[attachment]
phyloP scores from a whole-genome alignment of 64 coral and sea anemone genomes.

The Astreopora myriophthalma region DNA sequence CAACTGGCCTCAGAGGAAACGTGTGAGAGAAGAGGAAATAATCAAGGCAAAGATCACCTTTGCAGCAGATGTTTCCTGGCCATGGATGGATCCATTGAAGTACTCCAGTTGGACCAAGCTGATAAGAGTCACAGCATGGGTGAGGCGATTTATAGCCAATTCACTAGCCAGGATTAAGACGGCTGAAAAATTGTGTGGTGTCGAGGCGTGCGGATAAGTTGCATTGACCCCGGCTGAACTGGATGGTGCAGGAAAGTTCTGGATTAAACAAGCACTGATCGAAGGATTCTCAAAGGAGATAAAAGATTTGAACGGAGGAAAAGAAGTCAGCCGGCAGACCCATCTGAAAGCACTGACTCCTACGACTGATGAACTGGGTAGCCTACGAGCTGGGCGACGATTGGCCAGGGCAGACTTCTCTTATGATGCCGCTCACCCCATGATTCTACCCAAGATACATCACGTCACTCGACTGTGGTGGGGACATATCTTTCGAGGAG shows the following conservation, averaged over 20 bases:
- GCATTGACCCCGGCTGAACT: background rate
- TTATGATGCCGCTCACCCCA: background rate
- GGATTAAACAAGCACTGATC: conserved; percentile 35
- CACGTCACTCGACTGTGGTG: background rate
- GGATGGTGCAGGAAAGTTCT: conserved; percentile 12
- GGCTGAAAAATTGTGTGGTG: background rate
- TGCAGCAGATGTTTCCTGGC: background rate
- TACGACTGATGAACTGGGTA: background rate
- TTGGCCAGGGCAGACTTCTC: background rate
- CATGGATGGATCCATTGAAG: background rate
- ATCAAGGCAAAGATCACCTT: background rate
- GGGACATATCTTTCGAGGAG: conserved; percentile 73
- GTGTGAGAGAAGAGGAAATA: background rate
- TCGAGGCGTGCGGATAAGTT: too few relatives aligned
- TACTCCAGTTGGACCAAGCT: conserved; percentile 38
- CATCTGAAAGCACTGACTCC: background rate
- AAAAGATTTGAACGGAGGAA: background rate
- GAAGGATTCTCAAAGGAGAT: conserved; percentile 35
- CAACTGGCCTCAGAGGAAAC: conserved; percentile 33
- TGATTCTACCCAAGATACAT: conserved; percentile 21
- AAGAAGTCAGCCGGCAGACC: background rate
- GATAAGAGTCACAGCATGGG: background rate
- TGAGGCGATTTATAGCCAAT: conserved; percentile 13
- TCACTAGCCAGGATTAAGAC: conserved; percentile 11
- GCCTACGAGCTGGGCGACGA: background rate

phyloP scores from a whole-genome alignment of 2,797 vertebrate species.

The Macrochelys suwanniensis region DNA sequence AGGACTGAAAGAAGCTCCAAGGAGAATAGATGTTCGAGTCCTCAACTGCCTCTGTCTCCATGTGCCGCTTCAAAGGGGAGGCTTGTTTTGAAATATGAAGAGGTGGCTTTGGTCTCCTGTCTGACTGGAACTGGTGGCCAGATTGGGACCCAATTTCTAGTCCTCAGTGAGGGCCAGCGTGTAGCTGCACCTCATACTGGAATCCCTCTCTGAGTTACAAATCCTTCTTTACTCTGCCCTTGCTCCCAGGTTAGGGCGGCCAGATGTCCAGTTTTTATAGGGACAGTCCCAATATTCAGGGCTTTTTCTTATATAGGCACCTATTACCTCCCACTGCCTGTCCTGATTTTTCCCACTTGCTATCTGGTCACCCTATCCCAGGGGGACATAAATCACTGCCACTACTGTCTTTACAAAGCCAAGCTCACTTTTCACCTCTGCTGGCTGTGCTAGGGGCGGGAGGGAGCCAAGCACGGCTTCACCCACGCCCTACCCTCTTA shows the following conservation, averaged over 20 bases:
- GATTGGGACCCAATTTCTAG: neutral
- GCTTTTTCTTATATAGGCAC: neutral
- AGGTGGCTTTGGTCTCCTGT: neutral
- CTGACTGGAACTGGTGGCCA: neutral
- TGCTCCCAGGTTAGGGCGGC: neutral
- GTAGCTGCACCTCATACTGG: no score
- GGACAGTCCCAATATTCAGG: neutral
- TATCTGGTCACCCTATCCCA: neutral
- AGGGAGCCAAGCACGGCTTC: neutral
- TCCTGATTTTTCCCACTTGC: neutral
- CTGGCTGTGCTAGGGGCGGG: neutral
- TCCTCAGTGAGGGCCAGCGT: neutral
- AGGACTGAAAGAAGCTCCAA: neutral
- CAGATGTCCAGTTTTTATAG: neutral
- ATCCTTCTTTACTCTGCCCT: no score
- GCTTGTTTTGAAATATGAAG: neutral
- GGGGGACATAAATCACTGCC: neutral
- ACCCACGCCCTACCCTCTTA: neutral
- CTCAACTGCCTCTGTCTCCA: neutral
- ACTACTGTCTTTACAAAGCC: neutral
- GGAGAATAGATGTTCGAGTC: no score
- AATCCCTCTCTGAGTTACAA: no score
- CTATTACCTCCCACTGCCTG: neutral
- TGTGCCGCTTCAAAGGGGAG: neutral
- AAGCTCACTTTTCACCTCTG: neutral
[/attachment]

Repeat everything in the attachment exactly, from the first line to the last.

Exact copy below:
phyloP scores from a whole-genome alignment of 64 coral and sea anemone genomes.

The Astreopora myriophthalma region DNA sequence CAACTGGCCTCAGAGGAAACGTGTGAGAGAAGAGGAAATAATCAAGGCAAAGATCACCTTTGCAGCAGATGTTTCCTGGCCATGGATGGATCCATTGAAGTACTCCAGTTGGACCAAGCTGATAAGAGTCACAGCATGGGTGAGGCGATTTATAGCCAATTCACTAGCCAGGATTAAGACGGCTGAAAAATTGTGTGGTGTCGAGGCGTGCGGATAAGTTGCATTGACCCCGGCTGAACTGGATGGTGCAGGAAAGTTCTGGATTAAACAAGCACTGATCGAAGGATTCTCAAAGGAGATAAAAGATTTGAACGGAGGAAAAGAAGTCAGCCGGCAGACCCATCTGAAAGCACTGACTCCTACGACTGATGAACTGGGTAGCCTACGAGCTGGGCGACGATTGGCCAGGGCAGACTTCTCTTATGATGCCGCTCACCCCATGATTCTACCCAAGATACATCACGTCACTCGACTGTGGTGGGGACATATCTTTCGAGGAG shows the following conservation, averaged over 20 bases:
- GCATTGACCCCGGCTGAACT: background rate
- TTATGATGCCGCTCACCCCA: background rate
- GGATTAAACAAGCACTGATC: conserved; percentile 35
- CACGTCACTCGACTGTGGTG: background rate
- GGATGGTGCAGGAAAGTTCT: conserved; percentile 12
- GGCTGAAAAATTGTGTGGTG: background rate
- TGCAGCAGATGTTTCCTGGC: background rate
- TACGACTGATGAACTGGGTA: background rate
- TTGGCCAGGGCAGACTTCTC: background rate
- CATGGATGGATCCATTGAAG: background rate
- ATCAAGGCAAAGATCACCTT: background rate
- GGGACATATCTTTCGAGGAG: conserved; percentile 73
- GTGTGAGAGAAGAGGAAATA: background rate
- TCGAGGCGTGCGGATAAGTT: too few relatives aligned
- TACTCCAGTTGGACCAAGCT: conserved; percentile 38
- CATCTGAAAGCACTGACTCC: background rate
- AAAAGATTTGAACGGAGGAA: background rate
- GAAGGATTCTCAAAGGAGAT: conserved; percentile 35
- CAACTGGCCTCAGAGGAAAC: conserved; percentile 33
- TGATTCTACCCAAGATACAT: conserved; percentile 21
- AAGAAGTCAGCCGGCAGACC: background rate
- GATAAGAGTCACAGCATGGG: background rate
- TGAGGCGATTTATAGCCAAT: conserved; percentile 13
- TCACTAGCCAGGATTAAGAC: conserved; percentile 11
- GCCTACGAGCTGGGCGACGA: background rate

phyloP scores from a whole-genome alignment of 2,797 vertebrate species.

The Macrochelys suwanniensis region DNA sequence AGGACTGAAAGAAGCTCCAAGGAGAATAGATGTTCGAGTCCTCAACTGCCTCTGTCTCCATGTGCCGCTTCAAAGGGGAGGCTTGTTTTGAAATATGAAGAGGTGGCTTTGGTCTCCTGTCTGACTGGAACTGGTGGCCAGATTGGGACCCAATTTCTAGTCCTCAGTGAGGGCCAGCGTGTAGCTGCACCTCATACTGGAATCCCTCTCTGAGTTACAAATCCTTCTTTACTCTGCCCTTGCTCCCAGGTTAGGGCGGCCAGATGTCCAGTTTTTATAGGGACAGTCCCAATATTCAGGGCTTTTTCTTATATAGGCACCTATTACCTCCCACTGCCTGTCCTGATTTTTCCCACTTGCTATCTGGTCACCCTATCCCAGGGGGACATAAATCACTGCCACTACTGTCTTTACAAAGCCAAGCTCACTTTTCACCTCTGCTGGCTGTGCTAGGGGCGGGAGGGAGCCAAGCACGGCTTCACCCACGCCCTACCCTCTTA shows the following conservation, averaged over 20 bases:
- GATTGGGACCCAATTTCTAG: neutral
- GCTTTTTCTTATATAGGCAC: neutral
- AGGTGGCTTTGGTCTCCTGT: neutral
- CTGACTGGAACTGGTGGCCA: neutral
- TGCTCCCAGGTTAGGGCGGC: neutral
- GTAGCTGCACCTCATACTGG: no score
- GGACAGTCCCAATATTCAGG: neutral
- TATCTGGTCACCCTATCCCA: neutral
- AGGGAGCCAAGCACGGCTTC: neutral
- TCCTGATTTTTCCCACTTGC: neutral
- CTGGCTGTGCTAGGGGCGGG: neutral
- TCCTCAGTGAGGGCCAGCGT: neutral
- AGGACTGAAAGAAGCTCCAA: neutral
- CAGATGTCCAGTTTTTATAG: neutral
- ATCCTTCTTTACTCTGCCCT: no score
- GCTTGTTTTGAAATATGAAG: neutral
- GGGGGACATAAATCACTGCC: neutral
- ACCCACGCCCTACCCTCTTA: neutral
- CTCAACTGCCTCTGTCTCCA: neutral
- ACTACTGTCTTTACAAAGCC: neutral
- GGAGAATAGATGTTCGAGTC: no score
- AATCCCTCTCTGAGTTACAA: no score
- CTATTACCTCCCACTGCCTG: neutral
- TGTGCCGCTTCAAAGGGGAG: neutral
- AAGCTCACTTTTCACCTCTG: neutral